Jesel Tech Tips, FAQ and Instructions
What do you look for when setting roller geometry and sweep pattern?
We set our aluminum systems with a low pivot geometry which results in the majority of the sweep pattern occurring while spring pressures are at their lower range. The majority of roller travel occurs from zero lash to half lift which results in minimum roller travel for the duration of lift when spring pressures are greatest. At zero lash, the roller should start approximately .050” behind the center of the valve stem, sweep across center and end near the center at full lift.
What is the proper way to set valve lash?
Starting at #1 cylinder, rotate the engine until the #1 exhaust rocker just starts to open the exhaust valve. Set the valve lash on #1 intake rocker at this time. Continue rotating the assembly and stop when #1 intake rocker starts returning from full lift. The lash on #1 exhaust can now be set. Continue this procedure for the remaining cylinders following the engines firing order.
Do I have to torque the adjuster nuts?
We highly recommend using a torque wrench when setting valve lash. Our recommended torque setting for a typical 3/8-24 cup or ball style adjuster is 25 Lbs-Ft. Over tightening the adjuster nut stresses the thread area in the rocker body leading to premature rocker arm failure.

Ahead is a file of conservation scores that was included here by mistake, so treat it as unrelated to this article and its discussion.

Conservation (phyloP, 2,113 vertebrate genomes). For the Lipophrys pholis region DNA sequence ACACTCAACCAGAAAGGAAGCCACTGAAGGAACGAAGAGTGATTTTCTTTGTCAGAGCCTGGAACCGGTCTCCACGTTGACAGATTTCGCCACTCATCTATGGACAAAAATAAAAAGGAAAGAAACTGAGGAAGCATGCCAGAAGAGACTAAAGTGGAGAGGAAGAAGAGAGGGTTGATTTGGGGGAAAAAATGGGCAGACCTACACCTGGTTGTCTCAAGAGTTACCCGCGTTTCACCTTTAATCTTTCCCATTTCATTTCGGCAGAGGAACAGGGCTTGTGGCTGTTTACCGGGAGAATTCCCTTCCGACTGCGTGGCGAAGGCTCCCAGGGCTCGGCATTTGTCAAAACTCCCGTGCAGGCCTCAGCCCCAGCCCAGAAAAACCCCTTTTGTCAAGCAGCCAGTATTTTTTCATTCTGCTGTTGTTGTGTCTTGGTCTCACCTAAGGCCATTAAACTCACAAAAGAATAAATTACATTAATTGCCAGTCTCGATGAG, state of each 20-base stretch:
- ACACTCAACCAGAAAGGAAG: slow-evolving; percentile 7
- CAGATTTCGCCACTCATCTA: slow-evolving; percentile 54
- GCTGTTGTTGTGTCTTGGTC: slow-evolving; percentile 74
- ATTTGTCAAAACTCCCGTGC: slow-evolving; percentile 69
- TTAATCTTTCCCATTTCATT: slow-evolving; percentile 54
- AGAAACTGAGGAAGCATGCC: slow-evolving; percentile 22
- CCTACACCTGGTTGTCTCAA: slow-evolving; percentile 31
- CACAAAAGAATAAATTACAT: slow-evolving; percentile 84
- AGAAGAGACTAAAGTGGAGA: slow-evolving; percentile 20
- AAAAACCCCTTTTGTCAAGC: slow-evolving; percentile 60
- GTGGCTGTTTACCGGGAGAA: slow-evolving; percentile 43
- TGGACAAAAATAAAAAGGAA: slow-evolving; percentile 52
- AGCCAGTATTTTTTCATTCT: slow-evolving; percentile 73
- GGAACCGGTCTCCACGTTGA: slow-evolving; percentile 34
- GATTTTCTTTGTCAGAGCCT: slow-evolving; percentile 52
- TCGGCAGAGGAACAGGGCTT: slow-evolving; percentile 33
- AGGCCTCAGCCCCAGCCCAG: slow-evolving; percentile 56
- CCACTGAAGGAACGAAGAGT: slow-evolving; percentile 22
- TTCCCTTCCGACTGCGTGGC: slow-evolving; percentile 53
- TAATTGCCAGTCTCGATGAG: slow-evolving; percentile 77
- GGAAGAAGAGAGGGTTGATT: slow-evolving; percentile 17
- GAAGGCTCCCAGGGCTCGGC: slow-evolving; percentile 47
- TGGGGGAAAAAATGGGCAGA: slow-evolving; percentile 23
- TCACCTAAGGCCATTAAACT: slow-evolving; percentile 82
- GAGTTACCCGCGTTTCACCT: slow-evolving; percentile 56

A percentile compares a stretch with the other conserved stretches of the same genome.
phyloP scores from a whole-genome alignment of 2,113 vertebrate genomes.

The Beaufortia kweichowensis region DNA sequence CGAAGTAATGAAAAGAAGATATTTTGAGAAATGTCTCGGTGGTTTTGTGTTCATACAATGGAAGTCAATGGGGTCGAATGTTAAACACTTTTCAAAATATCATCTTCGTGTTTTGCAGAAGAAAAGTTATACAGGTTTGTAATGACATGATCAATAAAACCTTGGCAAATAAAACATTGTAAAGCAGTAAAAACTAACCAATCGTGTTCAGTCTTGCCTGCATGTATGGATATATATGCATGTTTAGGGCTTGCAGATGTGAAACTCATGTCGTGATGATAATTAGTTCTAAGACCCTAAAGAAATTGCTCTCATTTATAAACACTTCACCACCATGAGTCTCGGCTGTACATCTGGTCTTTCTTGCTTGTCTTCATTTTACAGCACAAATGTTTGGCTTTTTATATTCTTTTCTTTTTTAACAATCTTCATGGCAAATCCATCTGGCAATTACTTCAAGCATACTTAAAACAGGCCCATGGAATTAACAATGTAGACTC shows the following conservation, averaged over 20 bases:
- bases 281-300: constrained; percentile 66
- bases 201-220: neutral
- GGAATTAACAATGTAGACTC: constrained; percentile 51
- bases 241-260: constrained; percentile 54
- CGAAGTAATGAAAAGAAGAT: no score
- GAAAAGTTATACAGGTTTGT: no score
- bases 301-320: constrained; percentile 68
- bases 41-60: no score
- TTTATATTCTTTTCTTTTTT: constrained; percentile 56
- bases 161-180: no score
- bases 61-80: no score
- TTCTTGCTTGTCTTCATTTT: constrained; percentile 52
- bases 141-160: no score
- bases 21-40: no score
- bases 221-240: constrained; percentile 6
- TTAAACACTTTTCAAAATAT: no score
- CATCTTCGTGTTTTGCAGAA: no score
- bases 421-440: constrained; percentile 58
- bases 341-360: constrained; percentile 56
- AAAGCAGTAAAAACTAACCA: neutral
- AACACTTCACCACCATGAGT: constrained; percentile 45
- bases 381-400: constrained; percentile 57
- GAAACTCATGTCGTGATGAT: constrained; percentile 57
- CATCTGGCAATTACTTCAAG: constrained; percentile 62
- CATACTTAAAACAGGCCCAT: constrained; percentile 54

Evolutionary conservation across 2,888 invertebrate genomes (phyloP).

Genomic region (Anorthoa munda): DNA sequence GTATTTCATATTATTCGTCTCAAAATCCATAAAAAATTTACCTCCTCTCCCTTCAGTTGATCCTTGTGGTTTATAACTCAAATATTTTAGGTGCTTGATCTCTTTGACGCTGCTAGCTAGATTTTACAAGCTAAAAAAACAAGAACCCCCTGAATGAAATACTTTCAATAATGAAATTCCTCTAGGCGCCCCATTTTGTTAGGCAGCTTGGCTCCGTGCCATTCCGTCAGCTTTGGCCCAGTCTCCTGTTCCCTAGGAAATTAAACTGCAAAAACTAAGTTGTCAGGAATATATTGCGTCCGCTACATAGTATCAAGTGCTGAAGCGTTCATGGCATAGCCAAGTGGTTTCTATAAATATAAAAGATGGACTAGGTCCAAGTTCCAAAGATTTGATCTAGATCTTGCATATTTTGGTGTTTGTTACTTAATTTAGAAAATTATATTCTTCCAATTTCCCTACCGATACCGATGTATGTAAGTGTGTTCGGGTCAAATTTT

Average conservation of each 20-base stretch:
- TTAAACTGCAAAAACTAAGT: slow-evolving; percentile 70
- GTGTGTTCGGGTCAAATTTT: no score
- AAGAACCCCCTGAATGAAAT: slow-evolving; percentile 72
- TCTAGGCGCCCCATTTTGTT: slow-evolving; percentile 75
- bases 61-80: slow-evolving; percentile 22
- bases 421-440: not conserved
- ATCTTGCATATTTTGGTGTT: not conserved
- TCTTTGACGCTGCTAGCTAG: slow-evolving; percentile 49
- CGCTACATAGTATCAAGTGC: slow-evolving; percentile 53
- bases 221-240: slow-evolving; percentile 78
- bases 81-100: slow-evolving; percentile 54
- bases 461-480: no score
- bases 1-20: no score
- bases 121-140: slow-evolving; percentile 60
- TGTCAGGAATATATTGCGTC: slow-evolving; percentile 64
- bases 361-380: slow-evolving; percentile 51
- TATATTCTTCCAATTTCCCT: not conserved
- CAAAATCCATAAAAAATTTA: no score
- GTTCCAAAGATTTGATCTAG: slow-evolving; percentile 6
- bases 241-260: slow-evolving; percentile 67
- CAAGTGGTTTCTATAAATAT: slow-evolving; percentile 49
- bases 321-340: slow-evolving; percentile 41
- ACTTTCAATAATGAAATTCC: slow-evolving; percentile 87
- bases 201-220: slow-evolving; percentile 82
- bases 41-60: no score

Are there any break-in procedures I need to follow?
The most critical step in initial start-up is the proper break-in of the adjuster cup to pushrod tip surfaces. We supply a high pressure lube with all rocker kits to prevent premature failure and wear of the adjuster cup area. The shaft bearings are fully lubricated from Jesel and only require splash lubrication once running.
My adjuster is screwed fully into the body and I still can’t get lash. Can I drill out the body and sink the adjuster?
NO! We see more rocker failures due to this procedure. Invest in shorter pushrods or if it’s an emergency, raise the stand slightly. NEVER modify the adjuster cup counter-bore area.
How far out can I run my adjuster?
We recommend not running the adjuster turned out more than two revolutions from the fully seated position. All rockers are shipped from Jesel with the adjuster set at one full turn from seated. Operating an engine with the adjusters more than two turns out puts excessive loads on the cup area and may lead to premature failure of the adjuster.
When should I be running needle bearing nose rollers?
We highly recommend needle nose rollers on any application using 5/16” diameter or smaller valve stems. Open spring pressures and valve lifts are also factors to look at when ordering a rocker system. We have what we call our 800-800 rule. Any application running more than 800 lbs open or over .800” worth of total valve lift should be running needle nose rollers.
My rockers are rubbing the retainers. Can I relieve the area for extra clearance?